my retired Air Force Ambulance
Attached Images
File Type: jpg bus.JPG (155.9 KB, 3 views)
File Type: jpg Bus Barling.JPG (32.6 KB, 87 views)
File Type: jpg bus & sub.jpg (104.7 KB, 3 views)
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Old 07-12-2020, 10:10 AM   #49
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Engine: 3116 catapillar
Rated Cap: formerly 71 now 2 or 4
[QUOTE=milkmania;396073]my bus survived 65-70mph crosswinds last night when a storm passed through... one tree glanced off the bus, dinging the rear cap, trees down all around me, and this morning I hear chain saws in the area. I'm pretty sure sticks & staples wouldn't have survived this one

hell, my dog never even got off the bed!



yea we also had a 80 mph gust when the storms came thru last nite our bus just rocked a bit. the hail is the big problem on rvs as they cause water leaks on the seams that you might miss. we been thru many hailstorms while we are building and dont even have any dents up there.
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Old 07-12-2020, 10:17 AM   #50
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Engine: 3116 catapillar
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Quote:
Originally Posted by cheerios View Post
Forgive me in advance, and please fill me up with your knowledge. Also, please move to a more appropriate forum if necessary.


I'm encouraging him to consider a skoolie. He could do much of the work himself. For me, they seem safer, cheaper, and we could have a customized coach for far less than the price-point we are looking at. He doesn't like the idea, remembering the school buses of yore - loud, slow, uncomfortable.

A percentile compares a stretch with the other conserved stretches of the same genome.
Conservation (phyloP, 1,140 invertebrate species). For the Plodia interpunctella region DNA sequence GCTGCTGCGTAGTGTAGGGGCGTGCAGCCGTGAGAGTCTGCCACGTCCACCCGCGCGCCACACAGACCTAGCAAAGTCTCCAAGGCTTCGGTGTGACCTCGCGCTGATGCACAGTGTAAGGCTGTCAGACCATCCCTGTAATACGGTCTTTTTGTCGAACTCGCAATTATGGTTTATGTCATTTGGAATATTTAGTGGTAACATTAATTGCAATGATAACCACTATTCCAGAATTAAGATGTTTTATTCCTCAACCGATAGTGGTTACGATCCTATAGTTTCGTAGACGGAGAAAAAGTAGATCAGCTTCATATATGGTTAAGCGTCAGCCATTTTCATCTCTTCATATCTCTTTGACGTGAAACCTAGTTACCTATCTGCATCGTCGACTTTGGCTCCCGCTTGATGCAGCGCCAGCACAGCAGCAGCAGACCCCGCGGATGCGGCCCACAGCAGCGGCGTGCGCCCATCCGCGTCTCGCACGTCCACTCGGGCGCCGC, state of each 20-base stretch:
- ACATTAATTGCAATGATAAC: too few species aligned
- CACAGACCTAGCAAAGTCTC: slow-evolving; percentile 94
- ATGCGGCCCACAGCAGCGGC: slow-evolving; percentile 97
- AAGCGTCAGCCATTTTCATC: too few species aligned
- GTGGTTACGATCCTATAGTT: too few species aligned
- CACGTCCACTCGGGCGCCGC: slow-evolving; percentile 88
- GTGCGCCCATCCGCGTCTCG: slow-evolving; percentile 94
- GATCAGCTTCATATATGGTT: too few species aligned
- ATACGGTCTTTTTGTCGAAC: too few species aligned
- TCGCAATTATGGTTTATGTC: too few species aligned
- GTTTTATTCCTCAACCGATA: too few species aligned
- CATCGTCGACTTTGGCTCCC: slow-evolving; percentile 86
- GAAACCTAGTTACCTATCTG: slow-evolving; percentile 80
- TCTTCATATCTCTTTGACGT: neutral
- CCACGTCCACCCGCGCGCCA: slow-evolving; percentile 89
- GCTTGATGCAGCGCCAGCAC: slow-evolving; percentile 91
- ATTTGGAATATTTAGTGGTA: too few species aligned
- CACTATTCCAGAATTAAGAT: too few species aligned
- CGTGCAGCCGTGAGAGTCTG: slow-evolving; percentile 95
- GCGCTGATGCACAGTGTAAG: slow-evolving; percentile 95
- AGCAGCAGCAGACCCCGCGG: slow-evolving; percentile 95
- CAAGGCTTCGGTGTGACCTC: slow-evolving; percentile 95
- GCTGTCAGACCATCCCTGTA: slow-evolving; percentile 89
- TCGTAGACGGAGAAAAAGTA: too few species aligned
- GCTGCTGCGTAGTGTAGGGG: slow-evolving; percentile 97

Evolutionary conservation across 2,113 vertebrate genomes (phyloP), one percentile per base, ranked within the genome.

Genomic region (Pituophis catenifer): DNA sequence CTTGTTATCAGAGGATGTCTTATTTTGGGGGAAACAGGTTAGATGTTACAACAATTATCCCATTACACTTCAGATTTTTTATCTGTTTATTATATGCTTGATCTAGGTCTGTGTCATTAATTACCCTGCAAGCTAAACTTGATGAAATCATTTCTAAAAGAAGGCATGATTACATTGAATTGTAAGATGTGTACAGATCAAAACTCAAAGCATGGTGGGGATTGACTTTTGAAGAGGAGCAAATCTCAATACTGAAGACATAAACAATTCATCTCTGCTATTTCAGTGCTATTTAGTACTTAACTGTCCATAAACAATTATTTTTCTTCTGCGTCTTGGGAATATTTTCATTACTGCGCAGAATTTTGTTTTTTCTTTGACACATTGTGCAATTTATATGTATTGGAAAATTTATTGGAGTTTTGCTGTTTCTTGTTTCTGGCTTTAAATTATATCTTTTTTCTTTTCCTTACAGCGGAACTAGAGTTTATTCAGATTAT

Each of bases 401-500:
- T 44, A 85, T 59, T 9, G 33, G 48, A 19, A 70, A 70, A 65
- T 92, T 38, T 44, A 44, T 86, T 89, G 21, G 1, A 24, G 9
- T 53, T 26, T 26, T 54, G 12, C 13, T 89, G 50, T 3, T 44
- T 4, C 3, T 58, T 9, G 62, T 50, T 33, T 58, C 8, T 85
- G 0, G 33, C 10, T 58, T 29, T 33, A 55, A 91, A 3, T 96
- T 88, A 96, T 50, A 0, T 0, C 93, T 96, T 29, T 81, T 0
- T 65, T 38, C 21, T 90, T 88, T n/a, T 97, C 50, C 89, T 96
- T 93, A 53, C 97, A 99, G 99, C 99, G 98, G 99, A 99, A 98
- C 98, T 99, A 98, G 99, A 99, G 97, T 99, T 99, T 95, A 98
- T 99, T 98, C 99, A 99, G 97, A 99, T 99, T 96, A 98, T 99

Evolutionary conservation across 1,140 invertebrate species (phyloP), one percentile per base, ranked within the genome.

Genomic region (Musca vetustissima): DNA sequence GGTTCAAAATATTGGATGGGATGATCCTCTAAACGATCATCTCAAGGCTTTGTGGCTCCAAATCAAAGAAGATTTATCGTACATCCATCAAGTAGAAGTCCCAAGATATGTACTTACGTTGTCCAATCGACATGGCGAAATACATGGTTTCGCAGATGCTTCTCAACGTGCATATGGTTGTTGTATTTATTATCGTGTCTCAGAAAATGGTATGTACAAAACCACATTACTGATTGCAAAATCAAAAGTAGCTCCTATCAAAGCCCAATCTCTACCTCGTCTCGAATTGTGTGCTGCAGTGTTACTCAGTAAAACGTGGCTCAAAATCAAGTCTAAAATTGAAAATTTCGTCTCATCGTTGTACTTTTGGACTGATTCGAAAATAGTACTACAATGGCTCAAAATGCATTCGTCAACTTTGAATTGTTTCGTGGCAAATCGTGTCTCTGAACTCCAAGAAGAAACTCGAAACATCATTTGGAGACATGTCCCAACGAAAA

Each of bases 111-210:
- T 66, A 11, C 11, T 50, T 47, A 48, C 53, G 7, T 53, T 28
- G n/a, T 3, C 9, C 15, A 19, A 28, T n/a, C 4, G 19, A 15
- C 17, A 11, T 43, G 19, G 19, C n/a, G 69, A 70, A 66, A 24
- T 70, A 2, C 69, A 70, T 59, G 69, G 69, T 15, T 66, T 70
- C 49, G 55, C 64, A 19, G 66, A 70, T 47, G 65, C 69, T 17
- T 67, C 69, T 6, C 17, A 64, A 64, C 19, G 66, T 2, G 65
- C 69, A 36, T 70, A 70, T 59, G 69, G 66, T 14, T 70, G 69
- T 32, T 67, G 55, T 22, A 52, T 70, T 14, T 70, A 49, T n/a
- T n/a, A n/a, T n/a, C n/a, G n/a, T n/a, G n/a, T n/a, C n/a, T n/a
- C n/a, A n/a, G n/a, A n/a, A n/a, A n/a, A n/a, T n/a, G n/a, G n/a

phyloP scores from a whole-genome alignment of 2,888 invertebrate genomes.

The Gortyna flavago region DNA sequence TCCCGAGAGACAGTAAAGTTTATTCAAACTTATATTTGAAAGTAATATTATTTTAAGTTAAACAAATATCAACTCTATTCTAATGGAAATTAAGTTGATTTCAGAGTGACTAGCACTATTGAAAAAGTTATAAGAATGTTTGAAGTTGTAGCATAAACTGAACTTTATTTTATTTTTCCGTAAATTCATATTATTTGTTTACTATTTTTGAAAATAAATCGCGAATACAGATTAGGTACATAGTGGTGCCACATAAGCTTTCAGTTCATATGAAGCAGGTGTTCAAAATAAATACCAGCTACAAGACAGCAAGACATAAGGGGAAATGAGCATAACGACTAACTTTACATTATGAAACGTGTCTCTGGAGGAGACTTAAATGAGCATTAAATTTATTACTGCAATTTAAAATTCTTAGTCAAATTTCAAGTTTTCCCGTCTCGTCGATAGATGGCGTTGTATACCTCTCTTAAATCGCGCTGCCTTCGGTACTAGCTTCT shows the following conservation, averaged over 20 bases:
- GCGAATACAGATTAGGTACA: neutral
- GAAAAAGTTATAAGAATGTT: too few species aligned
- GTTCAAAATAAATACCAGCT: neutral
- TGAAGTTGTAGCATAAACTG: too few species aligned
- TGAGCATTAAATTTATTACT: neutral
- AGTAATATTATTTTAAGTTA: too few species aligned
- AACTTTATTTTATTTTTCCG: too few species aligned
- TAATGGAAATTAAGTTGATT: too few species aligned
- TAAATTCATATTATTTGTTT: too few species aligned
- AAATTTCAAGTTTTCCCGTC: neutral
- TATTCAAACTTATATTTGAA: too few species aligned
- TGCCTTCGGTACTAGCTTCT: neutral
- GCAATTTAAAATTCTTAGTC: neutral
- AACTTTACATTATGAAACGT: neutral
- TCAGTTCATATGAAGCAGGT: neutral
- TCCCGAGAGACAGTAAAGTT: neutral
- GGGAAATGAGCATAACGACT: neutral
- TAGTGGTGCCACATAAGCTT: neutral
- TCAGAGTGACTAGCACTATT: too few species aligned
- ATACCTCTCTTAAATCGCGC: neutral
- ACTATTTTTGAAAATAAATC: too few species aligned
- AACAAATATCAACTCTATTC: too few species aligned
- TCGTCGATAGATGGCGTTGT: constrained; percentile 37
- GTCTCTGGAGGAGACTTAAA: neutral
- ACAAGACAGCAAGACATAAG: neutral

So...for all you brilliant folks out there - did you consider an RV, and go with a skoolie? Do school buses drive more than 40 mph? How fast can they go? I've already taken a look at a few resources - like hank bought a bus - to see the customization options. Are you able to rent them out during hot weekends?
sometimes when you see a slow schoolie or rv its because they just want to drive a bit slower for fuel mileage, to watch the view, keep the tires from overheating or to help keep it cooler
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Old 07-12-2020, 10:40 AM   #51
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Nice. That it is one tough bus. Bet it has more head room too. Thanks for sharing.
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Old 07-12-2020, 12:30 PM   #52
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Yeah the extra 16 inches was a great decision for raising. With the solar panels we will still be under 12 feet tall
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Old 07-12-2020, 03:26 PM   #53
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Location: Windham NH
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Year: 1999
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Chassis: International RE
Engine: International T444e
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Quote:
Originally Posted by milkmania View Post